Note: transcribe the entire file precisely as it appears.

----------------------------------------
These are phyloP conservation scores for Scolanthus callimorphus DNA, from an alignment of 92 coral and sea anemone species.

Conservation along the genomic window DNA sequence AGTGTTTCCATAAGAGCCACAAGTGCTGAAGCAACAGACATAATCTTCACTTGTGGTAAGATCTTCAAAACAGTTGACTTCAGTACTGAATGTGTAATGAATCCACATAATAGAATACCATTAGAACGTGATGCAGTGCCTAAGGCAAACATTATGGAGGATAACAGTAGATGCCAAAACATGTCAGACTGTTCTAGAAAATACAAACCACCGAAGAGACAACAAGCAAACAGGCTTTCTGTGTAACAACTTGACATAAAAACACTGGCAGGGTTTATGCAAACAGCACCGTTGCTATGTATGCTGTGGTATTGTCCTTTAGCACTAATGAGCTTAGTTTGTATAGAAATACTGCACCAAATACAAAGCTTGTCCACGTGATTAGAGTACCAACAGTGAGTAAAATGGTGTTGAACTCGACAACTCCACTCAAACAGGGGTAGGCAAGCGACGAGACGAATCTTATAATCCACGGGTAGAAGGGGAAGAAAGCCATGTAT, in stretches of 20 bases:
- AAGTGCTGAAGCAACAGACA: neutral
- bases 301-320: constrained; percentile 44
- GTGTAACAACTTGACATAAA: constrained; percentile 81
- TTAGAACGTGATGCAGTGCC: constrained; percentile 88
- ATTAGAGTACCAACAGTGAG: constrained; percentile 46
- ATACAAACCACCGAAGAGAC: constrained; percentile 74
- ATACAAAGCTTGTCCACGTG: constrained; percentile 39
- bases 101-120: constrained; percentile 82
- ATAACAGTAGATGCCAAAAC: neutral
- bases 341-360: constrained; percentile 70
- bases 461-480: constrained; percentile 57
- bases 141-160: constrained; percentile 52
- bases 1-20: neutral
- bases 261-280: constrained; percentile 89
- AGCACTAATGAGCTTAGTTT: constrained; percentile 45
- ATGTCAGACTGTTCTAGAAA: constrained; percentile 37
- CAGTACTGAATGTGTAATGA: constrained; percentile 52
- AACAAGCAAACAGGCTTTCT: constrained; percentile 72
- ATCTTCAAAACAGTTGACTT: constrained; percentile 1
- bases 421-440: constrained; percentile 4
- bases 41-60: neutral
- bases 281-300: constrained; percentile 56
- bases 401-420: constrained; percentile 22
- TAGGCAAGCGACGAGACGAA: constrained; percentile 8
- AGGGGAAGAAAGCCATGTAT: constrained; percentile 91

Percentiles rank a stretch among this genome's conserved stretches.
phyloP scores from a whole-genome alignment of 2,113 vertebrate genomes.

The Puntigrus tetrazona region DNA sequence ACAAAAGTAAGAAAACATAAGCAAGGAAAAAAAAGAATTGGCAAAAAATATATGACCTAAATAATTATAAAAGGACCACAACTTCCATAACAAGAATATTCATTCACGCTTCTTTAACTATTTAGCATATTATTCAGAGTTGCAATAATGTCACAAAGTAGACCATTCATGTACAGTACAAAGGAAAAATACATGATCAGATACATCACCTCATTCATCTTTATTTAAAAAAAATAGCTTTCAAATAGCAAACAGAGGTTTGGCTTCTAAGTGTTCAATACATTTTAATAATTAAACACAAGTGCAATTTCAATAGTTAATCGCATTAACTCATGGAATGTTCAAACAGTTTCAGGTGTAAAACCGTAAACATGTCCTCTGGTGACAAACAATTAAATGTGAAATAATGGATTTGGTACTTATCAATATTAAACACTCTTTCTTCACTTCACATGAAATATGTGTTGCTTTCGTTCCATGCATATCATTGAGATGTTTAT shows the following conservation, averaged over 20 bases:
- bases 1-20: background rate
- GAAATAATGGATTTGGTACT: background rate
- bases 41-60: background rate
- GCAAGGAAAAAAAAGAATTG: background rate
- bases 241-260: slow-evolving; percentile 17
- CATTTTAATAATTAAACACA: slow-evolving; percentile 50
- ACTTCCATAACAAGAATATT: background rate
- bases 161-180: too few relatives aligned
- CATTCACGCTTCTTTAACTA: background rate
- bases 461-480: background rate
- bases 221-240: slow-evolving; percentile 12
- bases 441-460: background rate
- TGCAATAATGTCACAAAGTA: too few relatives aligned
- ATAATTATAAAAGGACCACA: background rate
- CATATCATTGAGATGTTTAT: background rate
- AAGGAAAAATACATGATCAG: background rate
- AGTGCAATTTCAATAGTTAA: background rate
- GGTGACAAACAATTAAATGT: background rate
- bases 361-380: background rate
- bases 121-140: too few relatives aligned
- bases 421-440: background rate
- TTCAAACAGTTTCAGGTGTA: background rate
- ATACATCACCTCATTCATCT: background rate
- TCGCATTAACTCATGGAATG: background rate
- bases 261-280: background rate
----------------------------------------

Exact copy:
These are phyloP conservation scores for Scolanthus callimorphus DNA, from an alignment of 92 coral and sea anemone species.

Conservation along the genomic window DNA sequence AGTGTTTCCATAAGAGCCACAAGTGCTGAAGCAACAGACATAATCTTCACTTGTGGTAAGATCTTCAAAACAGTTGACTTCAGTACTGAATGTGTAATGAATCCACATAATAGAATACCATTAGAACGTGATGCAGTGCCTAAGGCAAACATTATGGAGGATAACAGTAGATGCCAAAACATGTCAGACTGTTCTAGAAAATACAAACCACCGAAGAGACAACAAGCAAACAGGCTTTCTGTGTAACAACTTGACATAAAAACACTGGCAGGGTTTATGCAAACAGCACCGTTGCTATGTATGCTGTGGTATTGTCCTTTAGCACTAATGAGCTTAGTTTGTATAGAAATACTGCACCAAATACAAAGCTTGTCCACGTGATTAGAGTACCAACAGTGAGTAAAATGGTGTTGAACTCGACAACTCCACTCAAACAGGGGTAGGCAAGCGACGAGACGAATCTTATAATCCACGGGTAGAAGGGGAAGAAAGCCATGTAT, in stretches of 20 bases:
- AAGTGCTGAAGCAACAGACA: neutral
- bases 301-320: constrained; percentile 44
- GTGTAACAACTTGACATAAA: constrained; percentile 81
- TTAGAACGTGATGCAGTGCC: constrained; percentile 88
- ATTAGAGTACCAACAGTGAG: constrained; percentile 46
- ATACAAACCACCGAAGAGAC: constrained; percentile 74
- ATACAAAGCTTGTCCACGTG: constrained; percentile 39
- bases 101-120: constrained; percentile 82
- ATAACAGTAGATGCCAAAAC: neutral
- bases 341-360: constrained; percentile 70
- bases 461-480: constrained; percentile 57
- bases 141-160: constrained; percentile 52
- bases 1-20: neutral
- bases 261-280: constrained; percentile 89
- AGCACTAATGAGCTTAGTTT: constrained; percentile 45
- ATGTCAGACTGTTCTAGAAA: constrained; percentile 37
- CAGTACTGAATGTGTAATGA: constrained; percentile 52
- AACAAGCAAACAGGCTTTCT: constrained; percentile 72
- ATCTTCAAAACAGTTGACTT: constrained; percentile 1
- bases 421-440: constrained; percentile 4
- bases 41-60: neutral
- bases 281-300: constrained; percentile 56
- bases 401-420: constrained; percentile 22
- TAGGCAAGCGACGAGACGAA: constrained; percentile 8
- AGGGGAAGAAAGCCATGTAT: constrained; percentile 91

Percentiles rank a stretch among this genome's conserved stretches.
phyloP scores from a whole-genome alignment of 2,113 vertebrate genomes.

The Puntigrus tetrazona region DNA sequence ACAAAAGTAAGAAAACATAAGCAAGGAAAAAAAAGAATTGGCAAAAAATATATGACCTAAATAATTATAAAAGGACCACAACTTCCATAACAAGAATATTCATTCACGCTTCTTTAACTATTTAGCATATTATTCAGAGTTGCAATAATGTCACAAAGTAGACCATTCATGTACAGTACAAAGGAAAAATACATGATCAGATACATCACCTCATTCATCTTTATTTAAAAAAAATAGCTTTCAAATAGCAAACAGAGGTTTGGCTTCTAAGTGTTCAATACATTTTAATAATTAAACACAAGTGCAATTTCAATAGTTAATCGCATTAACTCATGGAATGTTCAAACAGTTTCAGGTGTAAAACCGTAAACATGTCCTCTGGTGACAAACAATTAAATGTGAAATAATGGATTTGGTACTTATCAATATTAAACACTCTTTCTTCACTTCACATGAAATATGTGTTGCTTTCGTTCCATGCATATCATTGAGATGTTTAT shows the following conservation, averaged over 20 bases:
- bases 1-20: background rate
- GAAATAATGGATTTGGTACT: background rate
- bases 41-60: background rate
- GCAAGGAAAAAAAAGAATTG: background rate
- bases 241-260: slow-evolving; percentile 17
- CATTTTAATAATTAAACACA: slow-evolving; percentile 50
- ACTTCCATAACAAGAATATT: background rate
- bases 161-180: too few relatives aligned
- CATTCACGCTTCTTTAACTA: background rate
- bases 461-480: background rate
- bases 221-240: slow-evolving; percentile 12
- bases 441-460: background rate
- TGCAATAATGTCACAAAGTA: too few relatives aligned
- ATAATTATAAAAGGACCACA: background rate
- CATATCATTGAGATGTTTAT: background rate
- AAGGAAAAATACATGATCAG: background rate
- AGTGCAATTTCAATAGTTAA: background rate
- GGTGACAAACAATTAAATGT: background rate
- bases 361-380: background rate
- bases 121-140: too few relatives aligned
- bases 421-440: background rate
- TTCAAACAGTTTCAGGTGTA: background rate
- ATACATCACCTCATTCATCT: background rate
- TCGCATTAACTCATGGAATG: background rate
- bases 261-280: background rate